I read recently in the book, Gospel Justice, about the parable of the good Samaritan. The book focused on the priest who failed to cross the road to help an injured man. Bruce Strom offers a few possibilities about where the priest was going and why he was in too big of a hurry to help the injured man.
As I reflect back on what Bruce wrote, I can imagine God asking the question to the priest that hangs in the air: where are you going?
Where are you going?
God might ask that question not because He doesn’t know. God knows our every move and the words we are about to speak even before we say them. God might ask that question because He wants us to stop and think about it.
Where are you going?
Most people would have an answer of course. My 20-year-old might say that she is going to take a semester off of college to work, not knowing what college will look like in the fall with the virus outbreak still ongoing. My 25-year-old might say he is taking a year off before starting grad school. My 27-year-old might say that he is working, saving enough money for a security deposit, and the first and last months of rent for an apartment that he will need if he gets the job as a grad assistant that he has applied for.
My 30-year-old might say he is going into his second year of seminary. My 33-year-old might say he is going to keep mulching and working from home until the stay-at-home order is lifted and he can go back to work. My 34-year-old might say that he is going to patent a UV light that kills the coronavirus.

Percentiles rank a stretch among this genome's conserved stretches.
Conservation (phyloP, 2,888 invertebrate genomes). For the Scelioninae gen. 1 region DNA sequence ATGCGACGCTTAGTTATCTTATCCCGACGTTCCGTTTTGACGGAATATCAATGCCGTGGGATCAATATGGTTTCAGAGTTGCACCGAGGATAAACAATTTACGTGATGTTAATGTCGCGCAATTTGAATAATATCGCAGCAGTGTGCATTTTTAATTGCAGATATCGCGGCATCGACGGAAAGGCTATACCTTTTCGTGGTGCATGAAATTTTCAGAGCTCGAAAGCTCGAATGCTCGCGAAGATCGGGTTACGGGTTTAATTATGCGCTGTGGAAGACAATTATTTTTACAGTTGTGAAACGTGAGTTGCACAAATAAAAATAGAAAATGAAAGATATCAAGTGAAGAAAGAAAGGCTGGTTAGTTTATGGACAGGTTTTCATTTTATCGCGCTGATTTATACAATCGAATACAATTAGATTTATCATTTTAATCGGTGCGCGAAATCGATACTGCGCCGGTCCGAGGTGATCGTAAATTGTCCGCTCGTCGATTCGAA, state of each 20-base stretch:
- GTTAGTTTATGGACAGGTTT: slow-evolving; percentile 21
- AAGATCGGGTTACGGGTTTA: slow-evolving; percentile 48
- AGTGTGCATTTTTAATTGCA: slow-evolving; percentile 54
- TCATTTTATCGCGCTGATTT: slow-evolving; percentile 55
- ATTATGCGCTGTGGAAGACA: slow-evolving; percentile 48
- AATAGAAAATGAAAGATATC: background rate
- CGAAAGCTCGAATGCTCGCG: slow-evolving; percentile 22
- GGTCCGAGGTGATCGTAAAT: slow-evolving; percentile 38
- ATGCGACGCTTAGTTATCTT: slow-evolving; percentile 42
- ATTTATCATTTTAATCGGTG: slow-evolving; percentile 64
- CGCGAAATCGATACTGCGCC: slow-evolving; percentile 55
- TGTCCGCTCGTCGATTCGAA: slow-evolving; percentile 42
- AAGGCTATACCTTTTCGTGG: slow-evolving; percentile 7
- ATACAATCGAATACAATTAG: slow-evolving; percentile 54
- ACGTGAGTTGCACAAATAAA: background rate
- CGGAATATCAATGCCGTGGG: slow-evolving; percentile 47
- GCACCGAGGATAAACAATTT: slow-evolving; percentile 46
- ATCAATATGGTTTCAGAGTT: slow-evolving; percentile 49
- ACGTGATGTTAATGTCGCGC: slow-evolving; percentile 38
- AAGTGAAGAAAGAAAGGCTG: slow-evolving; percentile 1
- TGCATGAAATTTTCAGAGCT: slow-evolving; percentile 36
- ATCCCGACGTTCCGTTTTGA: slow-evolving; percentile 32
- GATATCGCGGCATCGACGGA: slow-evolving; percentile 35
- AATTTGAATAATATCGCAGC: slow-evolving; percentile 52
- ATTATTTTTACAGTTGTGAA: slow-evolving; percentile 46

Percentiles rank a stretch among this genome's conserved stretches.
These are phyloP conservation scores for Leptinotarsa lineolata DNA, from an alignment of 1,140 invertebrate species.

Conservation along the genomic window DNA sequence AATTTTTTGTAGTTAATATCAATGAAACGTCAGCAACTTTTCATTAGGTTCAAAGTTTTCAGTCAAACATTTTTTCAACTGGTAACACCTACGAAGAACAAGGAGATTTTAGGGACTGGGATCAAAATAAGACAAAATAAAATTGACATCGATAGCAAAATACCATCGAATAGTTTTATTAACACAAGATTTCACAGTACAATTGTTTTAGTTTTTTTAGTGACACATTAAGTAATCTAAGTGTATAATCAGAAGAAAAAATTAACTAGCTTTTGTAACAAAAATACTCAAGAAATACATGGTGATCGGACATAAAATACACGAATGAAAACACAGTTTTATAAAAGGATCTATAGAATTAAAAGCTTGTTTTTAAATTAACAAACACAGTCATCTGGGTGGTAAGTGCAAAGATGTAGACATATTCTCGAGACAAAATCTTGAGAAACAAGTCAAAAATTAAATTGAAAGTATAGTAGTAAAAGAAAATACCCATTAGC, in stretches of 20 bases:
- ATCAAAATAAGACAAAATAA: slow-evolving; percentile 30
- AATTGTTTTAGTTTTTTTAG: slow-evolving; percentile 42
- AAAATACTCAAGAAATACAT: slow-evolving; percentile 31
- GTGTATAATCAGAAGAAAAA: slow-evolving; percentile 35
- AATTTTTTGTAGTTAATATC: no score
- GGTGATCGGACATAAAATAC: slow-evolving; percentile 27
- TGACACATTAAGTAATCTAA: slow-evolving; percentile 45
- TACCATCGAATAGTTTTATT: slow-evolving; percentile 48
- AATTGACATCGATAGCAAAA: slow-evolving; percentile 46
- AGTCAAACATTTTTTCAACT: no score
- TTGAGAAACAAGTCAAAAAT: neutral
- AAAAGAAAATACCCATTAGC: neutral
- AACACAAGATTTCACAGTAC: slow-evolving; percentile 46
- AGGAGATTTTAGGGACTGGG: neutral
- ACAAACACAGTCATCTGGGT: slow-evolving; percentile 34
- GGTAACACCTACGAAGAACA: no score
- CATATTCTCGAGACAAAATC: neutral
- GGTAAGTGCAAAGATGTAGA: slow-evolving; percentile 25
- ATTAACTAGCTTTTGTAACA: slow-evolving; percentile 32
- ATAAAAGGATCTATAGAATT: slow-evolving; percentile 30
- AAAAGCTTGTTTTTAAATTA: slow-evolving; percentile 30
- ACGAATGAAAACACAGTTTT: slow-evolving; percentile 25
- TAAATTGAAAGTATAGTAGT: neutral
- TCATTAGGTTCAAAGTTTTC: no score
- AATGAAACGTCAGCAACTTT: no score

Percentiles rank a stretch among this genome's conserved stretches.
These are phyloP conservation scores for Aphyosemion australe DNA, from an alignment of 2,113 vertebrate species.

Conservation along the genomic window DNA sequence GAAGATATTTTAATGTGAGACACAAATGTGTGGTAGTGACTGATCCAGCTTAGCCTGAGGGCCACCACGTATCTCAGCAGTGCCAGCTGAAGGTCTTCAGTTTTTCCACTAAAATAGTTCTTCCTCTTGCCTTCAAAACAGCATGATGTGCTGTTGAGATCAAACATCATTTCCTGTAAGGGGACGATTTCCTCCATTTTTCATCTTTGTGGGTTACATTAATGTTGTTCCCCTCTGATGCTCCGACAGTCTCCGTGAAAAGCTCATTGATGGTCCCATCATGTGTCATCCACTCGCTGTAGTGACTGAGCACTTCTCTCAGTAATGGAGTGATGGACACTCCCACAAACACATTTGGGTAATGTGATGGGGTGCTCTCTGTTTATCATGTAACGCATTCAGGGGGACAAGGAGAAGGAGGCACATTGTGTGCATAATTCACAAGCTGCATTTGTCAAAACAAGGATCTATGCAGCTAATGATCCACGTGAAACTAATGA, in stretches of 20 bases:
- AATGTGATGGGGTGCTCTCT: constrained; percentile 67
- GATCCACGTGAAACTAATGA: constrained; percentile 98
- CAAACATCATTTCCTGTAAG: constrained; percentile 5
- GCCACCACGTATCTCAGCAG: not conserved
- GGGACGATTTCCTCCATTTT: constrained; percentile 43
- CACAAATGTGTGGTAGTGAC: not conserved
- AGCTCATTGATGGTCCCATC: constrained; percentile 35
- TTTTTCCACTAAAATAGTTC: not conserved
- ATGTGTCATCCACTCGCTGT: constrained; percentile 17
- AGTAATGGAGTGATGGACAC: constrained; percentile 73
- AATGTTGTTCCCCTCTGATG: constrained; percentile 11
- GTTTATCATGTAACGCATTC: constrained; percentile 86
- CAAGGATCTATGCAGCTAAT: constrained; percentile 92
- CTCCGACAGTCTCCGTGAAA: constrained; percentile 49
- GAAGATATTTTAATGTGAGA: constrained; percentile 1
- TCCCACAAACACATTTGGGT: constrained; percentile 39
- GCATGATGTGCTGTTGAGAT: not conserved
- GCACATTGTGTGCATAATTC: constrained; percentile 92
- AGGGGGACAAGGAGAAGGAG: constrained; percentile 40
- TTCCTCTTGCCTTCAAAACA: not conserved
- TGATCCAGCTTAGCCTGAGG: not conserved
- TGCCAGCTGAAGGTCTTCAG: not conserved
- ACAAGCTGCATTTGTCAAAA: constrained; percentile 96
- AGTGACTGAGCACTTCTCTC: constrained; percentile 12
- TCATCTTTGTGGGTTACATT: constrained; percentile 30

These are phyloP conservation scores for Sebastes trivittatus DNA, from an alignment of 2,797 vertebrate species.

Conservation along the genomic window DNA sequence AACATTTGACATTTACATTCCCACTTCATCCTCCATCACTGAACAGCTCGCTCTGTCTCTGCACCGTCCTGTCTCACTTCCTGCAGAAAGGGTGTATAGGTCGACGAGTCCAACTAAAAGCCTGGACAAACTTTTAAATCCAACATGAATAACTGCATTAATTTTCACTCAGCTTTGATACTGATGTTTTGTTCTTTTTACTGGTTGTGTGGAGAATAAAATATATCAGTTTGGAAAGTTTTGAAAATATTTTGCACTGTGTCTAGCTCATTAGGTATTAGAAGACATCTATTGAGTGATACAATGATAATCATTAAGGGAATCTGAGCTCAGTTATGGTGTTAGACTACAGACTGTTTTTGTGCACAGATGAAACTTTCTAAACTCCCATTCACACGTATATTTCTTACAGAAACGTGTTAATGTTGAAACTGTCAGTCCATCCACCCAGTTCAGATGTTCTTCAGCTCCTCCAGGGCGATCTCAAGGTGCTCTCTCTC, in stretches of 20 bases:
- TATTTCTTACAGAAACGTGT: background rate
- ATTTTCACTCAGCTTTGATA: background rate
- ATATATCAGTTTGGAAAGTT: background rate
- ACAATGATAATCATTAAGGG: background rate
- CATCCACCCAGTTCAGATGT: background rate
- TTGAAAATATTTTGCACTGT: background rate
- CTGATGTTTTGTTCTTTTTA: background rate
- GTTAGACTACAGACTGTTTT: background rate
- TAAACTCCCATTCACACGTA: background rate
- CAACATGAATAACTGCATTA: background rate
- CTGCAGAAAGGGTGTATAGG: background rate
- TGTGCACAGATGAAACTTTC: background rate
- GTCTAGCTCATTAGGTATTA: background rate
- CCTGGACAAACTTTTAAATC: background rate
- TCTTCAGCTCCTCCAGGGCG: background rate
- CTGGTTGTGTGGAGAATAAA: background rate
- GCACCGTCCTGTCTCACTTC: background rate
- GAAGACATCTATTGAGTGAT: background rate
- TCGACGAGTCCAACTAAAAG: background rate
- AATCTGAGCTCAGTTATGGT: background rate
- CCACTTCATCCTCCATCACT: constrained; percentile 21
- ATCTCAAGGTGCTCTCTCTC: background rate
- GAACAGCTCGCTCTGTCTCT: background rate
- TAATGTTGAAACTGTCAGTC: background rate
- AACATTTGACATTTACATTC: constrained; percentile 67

We might have longer term answers, too. I joke that I am going to work until I am 80 to pay off the college debt I incurred for my kids. I think about the possibility of retirement, as remote as it seems.
The priest in the parable might have been going home or going to church or going to visit a friend. He might have even being going to help someone in need. The priest might have had a good destination in mind, but the parable is clearly meant to contrast the priest to the “Good Samaritan”.
Of course, “good” and “Samaritan” were two words that Jews in first century Judea would not have put together. Samaritans were heretics and second-class citizens in the Jewish world at that time.
And of course, Jesus chose a Samaritan to drive home the point that the Good Samaritan, not the priest, did the “right” thing in that parable. He did the better thing. He stopped to help the injured man on the side of the road.
It didn’t matter where the priest was going, ultimately; he passed up the divine opportunity to help the man right in front of him.
If God was asking the priest, “Where are you going?” I don’t think he would be looking for the immediate answer. If the priest said he was going to the temple to perform his priestly duties, I think God might have asked him again, “Where are you going?”
We all have places to go, things to do, people to see. We all have goals and aspirations. I imagine God asking this question, not about the destinations, goals and aspirations we have planned, but about the journey: what direction are you moving in?
When two of my sons were wrestling, I would sometimes say to them (and myself): “It’s not about the winning and losing; it’s about the journey.”
The ultimate question about the journey of life is this: Who are you becoming?
When I was young, I couldn’t always answer the question about where I was going. Maybe that’s because I thought the question was about a destination.
I was fond of the adage: a ship at anchor can not be steered. That adage motivated me to keep moving in some direction, but the destination aspect of the question always loomed larger than the direction I was going. We tend to focus on destinations.